Not that she's ever been off my radar. My iTunes playlist includes a category called "The Best Songs Ever Recorded," which features Ullman's only U.S. hit, 1984's top 10 "They Don't Know" (which, on my own chart, finished the year at No. 3, behind Sheena Easton's "Strut" and Madonna's "Borderline"). I've been listening to the song as if were the latest Lady Gaga hit, loving it all over again.

After sharing the videoclip with Ayhan—who remembers it as a hit in Turkey—I managed to find my original vinyl album for "You Broke My Heart in 17 Places," which I knew intimately, even though, at the time, I had no real idea of who the hell Ullman was. Ah, the memories. Oh, the '80s.

Shh! Grocery Aisle Secrets!

Shh! Don't tell a soul. I was recently at my local supermarket late at night and discovered this all-important top-secret document: how Coca Cola products are arranged, for maximum eye-level impact and sales potential...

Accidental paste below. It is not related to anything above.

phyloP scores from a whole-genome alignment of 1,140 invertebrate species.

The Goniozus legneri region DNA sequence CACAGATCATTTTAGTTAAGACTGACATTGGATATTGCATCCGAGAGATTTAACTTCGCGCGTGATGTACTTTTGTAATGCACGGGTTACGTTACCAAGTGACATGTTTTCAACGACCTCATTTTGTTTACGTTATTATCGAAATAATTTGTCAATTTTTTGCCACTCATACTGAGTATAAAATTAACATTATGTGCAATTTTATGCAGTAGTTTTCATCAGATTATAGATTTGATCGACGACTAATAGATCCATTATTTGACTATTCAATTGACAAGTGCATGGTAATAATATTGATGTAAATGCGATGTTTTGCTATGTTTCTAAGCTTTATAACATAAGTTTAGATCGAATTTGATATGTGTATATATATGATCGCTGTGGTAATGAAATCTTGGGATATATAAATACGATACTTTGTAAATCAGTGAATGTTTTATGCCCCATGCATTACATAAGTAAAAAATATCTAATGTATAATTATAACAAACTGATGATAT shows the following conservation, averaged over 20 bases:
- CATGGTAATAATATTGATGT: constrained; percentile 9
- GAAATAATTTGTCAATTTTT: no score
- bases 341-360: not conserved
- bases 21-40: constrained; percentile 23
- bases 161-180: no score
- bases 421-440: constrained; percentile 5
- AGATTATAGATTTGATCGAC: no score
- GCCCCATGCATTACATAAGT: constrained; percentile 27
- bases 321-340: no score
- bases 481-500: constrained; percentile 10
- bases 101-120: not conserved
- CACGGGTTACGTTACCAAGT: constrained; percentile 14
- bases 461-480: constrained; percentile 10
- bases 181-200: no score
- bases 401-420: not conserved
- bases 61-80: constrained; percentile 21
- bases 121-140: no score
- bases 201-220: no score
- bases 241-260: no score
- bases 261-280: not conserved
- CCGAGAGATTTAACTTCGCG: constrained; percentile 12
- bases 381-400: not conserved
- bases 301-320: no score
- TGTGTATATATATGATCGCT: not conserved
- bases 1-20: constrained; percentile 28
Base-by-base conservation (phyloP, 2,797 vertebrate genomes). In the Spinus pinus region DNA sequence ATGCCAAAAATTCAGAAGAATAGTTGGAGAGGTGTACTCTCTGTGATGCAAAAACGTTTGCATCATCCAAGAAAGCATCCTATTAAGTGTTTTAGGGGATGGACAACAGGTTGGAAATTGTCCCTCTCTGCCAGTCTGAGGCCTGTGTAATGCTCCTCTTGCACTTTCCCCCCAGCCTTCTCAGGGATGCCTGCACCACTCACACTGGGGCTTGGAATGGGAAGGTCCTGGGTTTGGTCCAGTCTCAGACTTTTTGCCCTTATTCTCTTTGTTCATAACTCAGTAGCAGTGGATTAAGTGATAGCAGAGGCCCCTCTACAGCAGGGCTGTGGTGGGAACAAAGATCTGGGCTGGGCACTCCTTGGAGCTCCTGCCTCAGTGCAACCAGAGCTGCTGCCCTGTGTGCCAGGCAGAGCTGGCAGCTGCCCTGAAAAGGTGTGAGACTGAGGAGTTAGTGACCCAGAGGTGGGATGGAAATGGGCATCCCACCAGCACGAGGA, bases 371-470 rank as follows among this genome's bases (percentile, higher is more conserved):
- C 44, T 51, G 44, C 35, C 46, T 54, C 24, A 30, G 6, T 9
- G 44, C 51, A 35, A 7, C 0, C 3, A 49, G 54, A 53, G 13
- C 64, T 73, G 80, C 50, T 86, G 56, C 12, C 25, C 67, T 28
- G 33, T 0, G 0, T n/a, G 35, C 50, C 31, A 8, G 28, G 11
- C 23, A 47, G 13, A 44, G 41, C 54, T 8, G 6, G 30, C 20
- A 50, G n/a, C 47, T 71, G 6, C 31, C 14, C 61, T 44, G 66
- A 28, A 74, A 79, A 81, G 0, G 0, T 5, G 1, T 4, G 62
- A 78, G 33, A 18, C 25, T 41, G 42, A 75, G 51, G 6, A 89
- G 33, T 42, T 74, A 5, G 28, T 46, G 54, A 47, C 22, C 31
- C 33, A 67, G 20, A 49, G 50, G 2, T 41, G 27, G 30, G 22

Actually, I'm kind of not kidding. When I worked for Nielsen, one of the biz rags that the company owned was called "Beverage Aisle" (Nielsen shuttered it, like so many others), and there were numerous articles on arranging product so that we consumers would go, "My god, Fanta. I love Fanta. I need Fanta. Now."

So I swiped the diagram so that you, too, will know how you're being targeted. Forget terrorists. Coke wants you, cool cats.